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The Role of geothermal energy and capacity building in achieving the UN Sustainable Development Goals in Africa

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Titill: The Role of geothermal energy and capacity building in achieving the UN Sustainable Development Goals in AfricaThe Role of geothermal energy and capacity building in achieving the UN Sustainable Development Goals in Africa
Höfundur: Geothermal Development Company Ltd. ; KenGen ; Jarðhitaskóli Háskóla Sameinuðu þjóðanna ; United Nations University ; United Nations University, Geothermal Training Programme ; Lúðvík S. Georgsson 1949 ; Ingimar Guðni Haraldsson 1975
URI: http://hdl.handle.net/10802/15862
Útgefandi: United Nations University
Útgáfa: 2016
Ritröð: United Nations University., UNU Geothermal Training Programme, Iceland. Short Course ; SC-23
Efnisorð: Jarðhiti; Jarðhitaleit; Jarðhitanýting; Afríka
ISSN: 1670-794x
Tungumál: Enska
Tengd vefsíðuslóð: https://orkustofnun.is/gogn/unu-gtp-sc/UNU-GTP-SC-23-0201.pdf
Tegund: Bók
Gegnir ID: 001498510
Athugasemdir: Presented at SDG Short Course I on Exploration and Development of Geothermal Resources, organized by UNU-GTP, GDC and KenGen, at Lake Bogoria and Lake Naivasha, Kenya, Nov. 10-31, 2016.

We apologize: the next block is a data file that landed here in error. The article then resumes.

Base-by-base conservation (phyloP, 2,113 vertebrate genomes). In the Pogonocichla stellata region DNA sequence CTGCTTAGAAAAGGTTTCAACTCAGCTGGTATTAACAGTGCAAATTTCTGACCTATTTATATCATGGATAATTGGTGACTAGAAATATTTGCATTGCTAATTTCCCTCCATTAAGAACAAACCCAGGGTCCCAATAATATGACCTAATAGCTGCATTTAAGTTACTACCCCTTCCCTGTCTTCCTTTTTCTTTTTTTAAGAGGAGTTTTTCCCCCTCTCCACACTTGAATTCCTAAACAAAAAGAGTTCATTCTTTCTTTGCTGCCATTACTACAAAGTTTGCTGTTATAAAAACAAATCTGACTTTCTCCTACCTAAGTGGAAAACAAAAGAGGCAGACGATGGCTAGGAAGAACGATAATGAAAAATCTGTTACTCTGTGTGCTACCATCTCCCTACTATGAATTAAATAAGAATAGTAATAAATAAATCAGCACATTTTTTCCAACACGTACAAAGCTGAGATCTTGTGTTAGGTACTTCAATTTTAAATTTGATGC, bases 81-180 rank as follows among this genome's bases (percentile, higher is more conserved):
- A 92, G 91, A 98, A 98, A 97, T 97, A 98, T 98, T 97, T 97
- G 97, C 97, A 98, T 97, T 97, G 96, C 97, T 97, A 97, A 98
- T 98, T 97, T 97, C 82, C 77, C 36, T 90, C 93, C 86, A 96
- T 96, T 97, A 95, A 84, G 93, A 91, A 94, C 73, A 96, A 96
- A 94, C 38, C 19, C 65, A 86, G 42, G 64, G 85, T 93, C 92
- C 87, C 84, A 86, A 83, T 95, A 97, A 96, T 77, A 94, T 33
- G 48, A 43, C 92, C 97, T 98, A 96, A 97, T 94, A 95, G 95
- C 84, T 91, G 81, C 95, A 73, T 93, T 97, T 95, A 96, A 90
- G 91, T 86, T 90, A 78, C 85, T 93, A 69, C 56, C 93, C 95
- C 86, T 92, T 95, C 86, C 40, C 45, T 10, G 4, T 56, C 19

Útdráttur: The United Nations (UN) has committed to ensuring access to affordable, reliable, sustainable and modern energy for all by 2030, as stated in Sustainable Development Goal 7. In order to achieve this, energy will need to be brought to over one billion people in developing and transitional countries over a short time period. It is foreseen that a large part of this energy will come from the renewables, including geothermal energy. Capacity building is a key enabler in accelerating the utilization of geothermal energy in countries of greatest need. Based on the World Energy Council report, published in 2016, on the current world energy status and future energy scenarios, the primary energy consumption in the world was assessed as 574 EJ in 2014, with about 81% coming from fossil fuels, and only 14% from renewable energy sources. Different scenarios proposed by WEC for development to 2060 are discussed with emphasis on the potential contribution of the renewables and their prospects. The current share of renewables in energy production is mainly from biomass and hydro, but in a future envisioned through depleting resources of fossil fuels and environmentally acceptable energy sources, geothermal energy with its large technical potential is expected to play an important role. Africa is currently an energy depleted region, but in the WEC report an annual growth rate of 5% is predicted in the next decades, considerably higher than for other regions which is good news for Africa. This paper gives an overview of the energy utilization in the world and the operations of UNU Geothermal Training Programme in Iceland are presented, with emphasis on East Africa. Utilization of geothermal energy in Africa is reviewed and examples are presented from the region, as well as from Iceland where geothermal energy plays a larger role than in any other country in the world.


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